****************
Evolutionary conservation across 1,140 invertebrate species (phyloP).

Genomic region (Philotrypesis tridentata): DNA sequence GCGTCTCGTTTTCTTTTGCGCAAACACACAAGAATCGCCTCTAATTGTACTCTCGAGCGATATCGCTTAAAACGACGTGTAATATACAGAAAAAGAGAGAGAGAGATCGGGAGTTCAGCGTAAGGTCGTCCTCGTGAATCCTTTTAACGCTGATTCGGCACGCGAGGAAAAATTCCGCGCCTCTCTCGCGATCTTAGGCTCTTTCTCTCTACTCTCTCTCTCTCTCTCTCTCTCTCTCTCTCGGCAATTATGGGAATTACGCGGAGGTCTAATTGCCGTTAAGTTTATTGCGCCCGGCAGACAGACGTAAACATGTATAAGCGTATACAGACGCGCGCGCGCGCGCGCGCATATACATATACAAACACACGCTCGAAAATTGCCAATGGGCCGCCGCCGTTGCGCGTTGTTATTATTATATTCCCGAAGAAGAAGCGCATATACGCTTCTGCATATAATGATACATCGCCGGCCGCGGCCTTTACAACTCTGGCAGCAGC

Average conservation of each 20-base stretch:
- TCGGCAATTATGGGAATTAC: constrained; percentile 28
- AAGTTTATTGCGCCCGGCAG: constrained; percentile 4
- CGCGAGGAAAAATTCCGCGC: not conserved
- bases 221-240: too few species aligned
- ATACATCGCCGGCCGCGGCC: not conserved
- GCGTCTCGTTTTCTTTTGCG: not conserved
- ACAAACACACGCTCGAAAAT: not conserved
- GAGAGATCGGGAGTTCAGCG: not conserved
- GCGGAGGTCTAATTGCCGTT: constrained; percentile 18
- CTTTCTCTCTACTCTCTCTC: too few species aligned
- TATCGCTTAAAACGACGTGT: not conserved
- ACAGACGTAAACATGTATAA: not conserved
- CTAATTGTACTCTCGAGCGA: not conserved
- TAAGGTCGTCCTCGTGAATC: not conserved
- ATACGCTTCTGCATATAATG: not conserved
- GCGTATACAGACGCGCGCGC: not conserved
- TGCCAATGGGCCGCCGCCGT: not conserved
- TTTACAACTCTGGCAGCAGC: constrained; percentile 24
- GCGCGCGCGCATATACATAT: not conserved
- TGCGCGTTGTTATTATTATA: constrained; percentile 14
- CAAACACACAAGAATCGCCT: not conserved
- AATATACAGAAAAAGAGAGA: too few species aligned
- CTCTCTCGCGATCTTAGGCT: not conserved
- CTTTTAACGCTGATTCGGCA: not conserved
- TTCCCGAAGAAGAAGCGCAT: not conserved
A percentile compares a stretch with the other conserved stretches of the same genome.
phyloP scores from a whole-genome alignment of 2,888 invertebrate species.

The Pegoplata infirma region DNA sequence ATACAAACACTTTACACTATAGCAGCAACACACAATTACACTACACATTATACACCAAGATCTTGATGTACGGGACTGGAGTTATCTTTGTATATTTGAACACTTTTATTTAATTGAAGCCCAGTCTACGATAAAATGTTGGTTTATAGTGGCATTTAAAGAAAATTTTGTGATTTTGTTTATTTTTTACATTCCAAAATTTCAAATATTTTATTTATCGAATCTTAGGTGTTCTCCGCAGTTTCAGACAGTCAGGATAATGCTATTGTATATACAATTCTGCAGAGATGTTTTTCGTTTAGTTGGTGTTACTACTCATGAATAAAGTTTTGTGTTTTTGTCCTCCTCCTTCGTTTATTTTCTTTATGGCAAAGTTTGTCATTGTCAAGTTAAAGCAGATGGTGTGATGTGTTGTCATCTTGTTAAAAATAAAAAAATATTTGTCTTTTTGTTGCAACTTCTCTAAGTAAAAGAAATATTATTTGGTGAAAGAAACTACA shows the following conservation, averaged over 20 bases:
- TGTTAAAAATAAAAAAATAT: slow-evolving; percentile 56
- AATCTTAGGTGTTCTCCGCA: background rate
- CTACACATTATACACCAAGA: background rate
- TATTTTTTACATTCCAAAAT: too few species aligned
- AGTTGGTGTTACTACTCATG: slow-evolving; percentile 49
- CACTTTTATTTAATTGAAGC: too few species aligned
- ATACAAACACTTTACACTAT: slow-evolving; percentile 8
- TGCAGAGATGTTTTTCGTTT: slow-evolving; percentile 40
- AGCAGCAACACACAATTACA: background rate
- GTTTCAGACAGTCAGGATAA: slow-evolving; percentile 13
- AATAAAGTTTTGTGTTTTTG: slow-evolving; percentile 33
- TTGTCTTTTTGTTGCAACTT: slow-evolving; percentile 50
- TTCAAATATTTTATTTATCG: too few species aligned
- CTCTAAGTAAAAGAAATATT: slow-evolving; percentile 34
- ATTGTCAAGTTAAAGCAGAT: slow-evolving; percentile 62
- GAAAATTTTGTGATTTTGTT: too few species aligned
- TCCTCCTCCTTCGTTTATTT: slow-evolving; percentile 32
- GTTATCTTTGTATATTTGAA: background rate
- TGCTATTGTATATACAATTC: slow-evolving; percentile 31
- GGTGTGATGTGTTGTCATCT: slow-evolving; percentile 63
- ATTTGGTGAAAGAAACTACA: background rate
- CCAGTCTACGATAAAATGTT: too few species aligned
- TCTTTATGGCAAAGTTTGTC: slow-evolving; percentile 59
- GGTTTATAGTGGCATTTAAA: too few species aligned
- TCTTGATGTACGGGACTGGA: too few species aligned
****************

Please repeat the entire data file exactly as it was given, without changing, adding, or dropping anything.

Evolutionary conservation across 1,140 invertebrate species (phyloP).

Genomic region (Philotrypesis tridentata): DNA sequence GCGTCTCGTTTTCTTTTGCGCAAACACACAAGAATCGCCTCTAATTGTACTCTCGAGCGATATCGCTTAAAACGACGTGTAATATACAGAAAAAGAGAGAGAGAGATCGGGAGTTCAGCGTAAGGTCGTCCTCGTGAATCCTTTTAACGCTGATTCGGCACGCGAGGAAAAATTCCGCGCCTCTCTCGCGATCTTAGGCTCTTTCTCTCTACTCTCTCTCTCTCTCTCTCTCTCTCTCTCTCGGCAATTATGGGAATTACGCGGAGGTCTAATTGCCGTTAAGTTTATTGCGCCCGGCAGACAGACGTAAACATGTATAAGCGTATACAGACGCGCGCGCGCGCGCGCGCATATACATATACAAACACACGCTCGAAAATTGCCAATGGGCCGCCGCCGTTGCGCGTTGTTATTATTATATTCCCGAAGAAGAAGCGCATATACGCTTCTGCATATAATGATACATCGCCGGCCGCGGCCTTTACAACTCTGGCAGCAGC

Average conservation of each 20-base stretch:
- TCGGCAATTATGGGAATTAC: constrained; percentile 28
- AAGTTTATTGCGCCCGGCAG: constrained; percentile 4
- CGCGAGGAAAAATTCCGCGC: not conserved
- bases 221-240: too few species aligned
- ATACATCGCCGGCCGCGGCC: not conserved
- GCGTCTCGTTTTCTTTTGCG: not conserved
- ACAAACACACGCTCGAAAAT: not conserved
- GAGAGATCGGGAGTTCAGCG: not conserved
- GCGGAGGTCTAATTGCCGTT: constrained; percentile 18
- CTTTCTCTCTACTCTCTCTC: too few species aligned
- TATCGCTTAAAACGACGTGT: not conserved
- ACAGACGTAAACATGTATAA: not conserved
- CTAATTGTACTCTCGAGCGA: not conserved
- TAAGGTCGTCCTCGTGAATC: not conserved
- ATACGCTTCTGCATATAATG: not conserved
- GCGTATACAGACGCGCGCGC: not conserved
- TGCCAATGGGCCGCCGCCGT: not conserved
- TTTACAACTCTGGCAGCAGC: constrained; percentile 24
- GCGCGCGCGCATATACATAT: not conserved
- TGCGCGTTGTTATTATTATA: constrained; percentile 14
- CAAACACACAAGAATCGCCT: not conserved
- AATATACAGAAAAAGAGAGA: too few species aligned
- CTCTCTCGCGATCTTAGGCT: not conserved
- CTTTTAACGCTGATTCGGCA: not conserved
- TTCCCGAAGAAGAAGCGCAT: not conserved
A percentile compares a stretch with the other conserved stretches of the same genome.
phyloP scores from a whole-genome alignment of 2,888 invertebrate species.

The Pegoplata infirma region DNA sequence ATACAAACACTTTACACTATAGCAGCAACACACAATTACACTACACATTATACACCAAGATCTTGATGTACGGGACTGGAGTTATCTTTGTATATTTGAACACTTTTATTTAATTGAAGCCCAGTCTACGATAAAATGTTGGTTTATAGTGGCATTTAAAGAAAATTTTGTGATTTTGTTTATTTTTTACATTCCAAAATTTCAAATATTTTATTTATCGAATCTTAGGTGTTCTCCGCAGTTTCAGACAGTCAGGATAATGCTATTGTATATACAATTCTGCAGAGATGTTTTTCGTTTAGTTGGTGTTACTACTCATGAATAAAGTTTTGTGTTTTTGTCCTCCTCCTTCGTTTATTTTCTTTATGGCAAAGTTTGTCATTGTCAAGTTAAAGCAGATGGTGTGATGTGTTGTCATCTTGTTAAAAATAAAAAAATATTTGTCTTTTTGTTGCAACTTCTCTAAGTAAAAGAAATATTATTTGGTGAAAGAAACTACA shows the following conservation, averaged over 20 bases:
- TGTTAAAAATAAAAAAATAT: slow-evolving; percentile 56
- AATCTTAGGTGTTCTCCGCA: background rate
- CTACACATTATACACCAAGA: background rate
- TATTTTTTACATTCCAAAAT: too few species aligned
- AGTTGGTGTTACTACTCATG: slow-evolving; percentile 49
- CACTTTTATTTAATTGAAGC: too few species aligned
- ATACAAACACTTTACACTAT: slow-evolving; percentile 8
- TGCAGAGATGTTTTTCGTTT: slow-evolving; percentile 40
- AGCAGCAACACACAATTACA: background rate
- GTTTCAGACAGTCAGGATAA: slow-evolving; percentile 13
- AATAAAGTTTTGTGTTTTTG: slow-evolving; percentile 33
- TTGTCTTTTTGTTGCAACTT: slow-evolving; percentile 50
- TTCAAATATTTTATTTATCG: too few species aligned
- CTCTAAGTAAAAGAAATATT: slow-evolving; percentile 34
- ATTGTCAAGTTAAAGCAGAT: slow-evolving; percentile 62
- GAAAATTTTGTGATTTTGTT: too few species aligned
- TCCTCCTCCTTCGTTTATTT: slow-evolving; percentile 32
- GTTATCTTTGTATATTTGAA: background rate
- TGCTATTGTATATACAATTC: slow-evolving; percentile 31
- GGTGTGATGTGTTGTCATCT: slow-evolving; percentile 63
- ATTTGGTGAAAGAAACTACA: background rate
- CCAGTCTACGATAAAATGTT: too few species aligned
- TCTTTATGGCAAAGTTTGTC: slow-evolving; percentile 59
- GGTTTATAGTGGCATTTAAA: too few species aligned
- TCTTGATGTACGGGACTGGA: too few species aligned